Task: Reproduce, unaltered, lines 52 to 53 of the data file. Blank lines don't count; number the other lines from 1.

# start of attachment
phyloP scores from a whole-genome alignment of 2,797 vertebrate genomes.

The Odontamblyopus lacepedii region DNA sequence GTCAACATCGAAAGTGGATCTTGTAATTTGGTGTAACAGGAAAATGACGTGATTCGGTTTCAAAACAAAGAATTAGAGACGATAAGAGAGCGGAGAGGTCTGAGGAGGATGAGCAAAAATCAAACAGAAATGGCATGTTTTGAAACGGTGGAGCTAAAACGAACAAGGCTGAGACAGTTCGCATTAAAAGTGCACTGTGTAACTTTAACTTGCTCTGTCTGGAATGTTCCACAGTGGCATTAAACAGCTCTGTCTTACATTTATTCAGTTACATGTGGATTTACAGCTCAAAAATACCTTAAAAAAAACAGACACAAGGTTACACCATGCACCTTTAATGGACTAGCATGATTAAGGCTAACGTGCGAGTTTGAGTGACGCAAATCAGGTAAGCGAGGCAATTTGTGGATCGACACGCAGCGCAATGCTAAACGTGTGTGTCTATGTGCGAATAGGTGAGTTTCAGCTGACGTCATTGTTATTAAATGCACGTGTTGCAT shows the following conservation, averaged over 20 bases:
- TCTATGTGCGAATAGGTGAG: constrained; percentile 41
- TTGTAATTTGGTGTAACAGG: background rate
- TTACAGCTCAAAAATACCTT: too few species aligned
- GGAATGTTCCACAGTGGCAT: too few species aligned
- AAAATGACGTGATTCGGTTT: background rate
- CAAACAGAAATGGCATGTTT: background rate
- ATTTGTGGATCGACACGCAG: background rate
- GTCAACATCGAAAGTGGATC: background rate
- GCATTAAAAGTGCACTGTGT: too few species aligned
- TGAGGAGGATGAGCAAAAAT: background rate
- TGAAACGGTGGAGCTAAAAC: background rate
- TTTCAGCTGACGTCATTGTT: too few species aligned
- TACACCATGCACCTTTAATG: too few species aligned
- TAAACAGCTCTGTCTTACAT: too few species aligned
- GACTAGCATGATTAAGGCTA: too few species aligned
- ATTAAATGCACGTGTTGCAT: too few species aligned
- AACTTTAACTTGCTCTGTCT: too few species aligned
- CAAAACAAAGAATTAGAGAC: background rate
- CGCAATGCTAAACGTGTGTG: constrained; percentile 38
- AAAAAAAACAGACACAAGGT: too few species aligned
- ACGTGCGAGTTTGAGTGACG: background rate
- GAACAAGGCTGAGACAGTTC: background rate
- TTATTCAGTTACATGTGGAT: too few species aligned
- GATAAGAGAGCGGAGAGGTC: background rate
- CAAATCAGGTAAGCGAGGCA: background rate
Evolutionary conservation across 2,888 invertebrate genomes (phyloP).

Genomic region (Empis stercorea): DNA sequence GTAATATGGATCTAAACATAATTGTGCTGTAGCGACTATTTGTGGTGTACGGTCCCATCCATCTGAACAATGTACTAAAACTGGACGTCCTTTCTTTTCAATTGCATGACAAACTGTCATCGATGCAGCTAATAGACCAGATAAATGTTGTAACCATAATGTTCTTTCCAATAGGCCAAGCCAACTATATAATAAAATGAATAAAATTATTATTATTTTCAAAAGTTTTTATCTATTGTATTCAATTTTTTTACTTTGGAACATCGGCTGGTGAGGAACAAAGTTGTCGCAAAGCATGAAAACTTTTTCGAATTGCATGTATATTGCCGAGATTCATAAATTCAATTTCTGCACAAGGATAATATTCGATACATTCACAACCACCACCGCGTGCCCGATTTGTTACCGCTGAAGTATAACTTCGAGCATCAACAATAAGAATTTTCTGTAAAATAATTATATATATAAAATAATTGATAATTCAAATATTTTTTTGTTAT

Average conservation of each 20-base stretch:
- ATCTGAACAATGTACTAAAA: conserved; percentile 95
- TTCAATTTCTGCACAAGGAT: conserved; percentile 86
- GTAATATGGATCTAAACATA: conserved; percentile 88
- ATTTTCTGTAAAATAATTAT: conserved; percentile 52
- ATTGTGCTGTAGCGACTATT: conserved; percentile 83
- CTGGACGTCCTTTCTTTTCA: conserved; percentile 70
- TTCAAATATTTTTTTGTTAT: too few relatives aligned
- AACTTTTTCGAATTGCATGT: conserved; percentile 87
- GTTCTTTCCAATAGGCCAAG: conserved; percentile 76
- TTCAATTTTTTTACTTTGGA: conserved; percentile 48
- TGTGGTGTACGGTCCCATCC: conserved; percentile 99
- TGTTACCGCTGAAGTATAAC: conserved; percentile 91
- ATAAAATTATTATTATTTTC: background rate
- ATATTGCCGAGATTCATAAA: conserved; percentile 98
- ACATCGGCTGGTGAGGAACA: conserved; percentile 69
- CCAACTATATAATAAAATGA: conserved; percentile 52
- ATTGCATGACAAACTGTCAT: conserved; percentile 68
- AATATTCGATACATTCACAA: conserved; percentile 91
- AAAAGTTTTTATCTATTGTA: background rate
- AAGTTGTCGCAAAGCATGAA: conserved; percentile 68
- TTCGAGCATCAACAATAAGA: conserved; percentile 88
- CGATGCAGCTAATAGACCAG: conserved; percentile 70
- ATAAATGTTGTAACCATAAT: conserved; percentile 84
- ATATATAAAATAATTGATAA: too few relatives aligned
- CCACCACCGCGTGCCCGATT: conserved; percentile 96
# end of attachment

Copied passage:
- CGATGCAGCTAATAGACCAG: conserved; percentile 70
- ATAAATGTTGTAACCATAAT: conserved; percentile 84